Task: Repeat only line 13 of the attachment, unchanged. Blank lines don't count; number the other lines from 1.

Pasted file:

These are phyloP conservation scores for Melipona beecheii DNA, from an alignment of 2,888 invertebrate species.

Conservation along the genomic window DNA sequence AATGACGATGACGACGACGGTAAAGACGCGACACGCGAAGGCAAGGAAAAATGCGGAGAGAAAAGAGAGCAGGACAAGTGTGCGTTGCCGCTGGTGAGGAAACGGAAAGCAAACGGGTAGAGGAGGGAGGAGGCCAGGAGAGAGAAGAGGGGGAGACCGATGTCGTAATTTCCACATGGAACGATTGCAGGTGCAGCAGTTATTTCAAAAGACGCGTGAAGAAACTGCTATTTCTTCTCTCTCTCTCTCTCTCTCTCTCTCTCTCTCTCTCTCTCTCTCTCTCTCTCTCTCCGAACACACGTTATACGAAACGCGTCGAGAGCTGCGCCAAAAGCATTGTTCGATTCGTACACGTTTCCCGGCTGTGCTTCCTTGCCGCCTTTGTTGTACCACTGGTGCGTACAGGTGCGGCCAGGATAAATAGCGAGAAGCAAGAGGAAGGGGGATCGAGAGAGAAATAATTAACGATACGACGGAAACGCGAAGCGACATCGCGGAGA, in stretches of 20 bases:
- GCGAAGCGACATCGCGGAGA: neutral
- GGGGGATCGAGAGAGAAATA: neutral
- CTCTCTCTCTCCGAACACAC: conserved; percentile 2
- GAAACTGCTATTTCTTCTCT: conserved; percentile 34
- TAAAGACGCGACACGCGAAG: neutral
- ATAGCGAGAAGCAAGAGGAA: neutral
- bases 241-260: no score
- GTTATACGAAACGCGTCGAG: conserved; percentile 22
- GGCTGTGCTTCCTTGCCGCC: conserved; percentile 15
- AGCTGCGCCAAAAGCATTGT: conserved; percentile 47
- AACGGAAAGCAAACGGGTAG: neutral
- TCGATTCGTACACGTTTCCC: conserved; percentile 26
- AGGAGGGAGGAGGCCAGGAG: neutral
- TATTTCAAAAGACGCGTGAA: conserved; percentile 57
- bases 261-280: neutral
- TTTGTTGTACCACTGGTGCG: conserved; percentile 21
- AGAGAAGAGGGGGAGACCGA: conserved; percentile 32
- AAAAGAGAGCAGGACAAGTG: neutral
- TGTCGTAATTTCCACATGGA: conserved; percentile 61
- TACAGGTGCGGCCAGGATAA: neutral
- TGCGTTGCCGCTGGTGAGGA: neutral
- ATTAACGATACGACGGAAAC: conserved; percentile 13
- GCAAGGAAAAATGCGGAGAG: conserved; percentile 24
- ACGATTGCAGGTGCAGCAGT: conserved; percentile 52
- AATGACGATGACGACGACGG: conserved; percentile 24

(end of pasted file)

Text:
- AACGGAAAGCAAACGGGTAG: neutral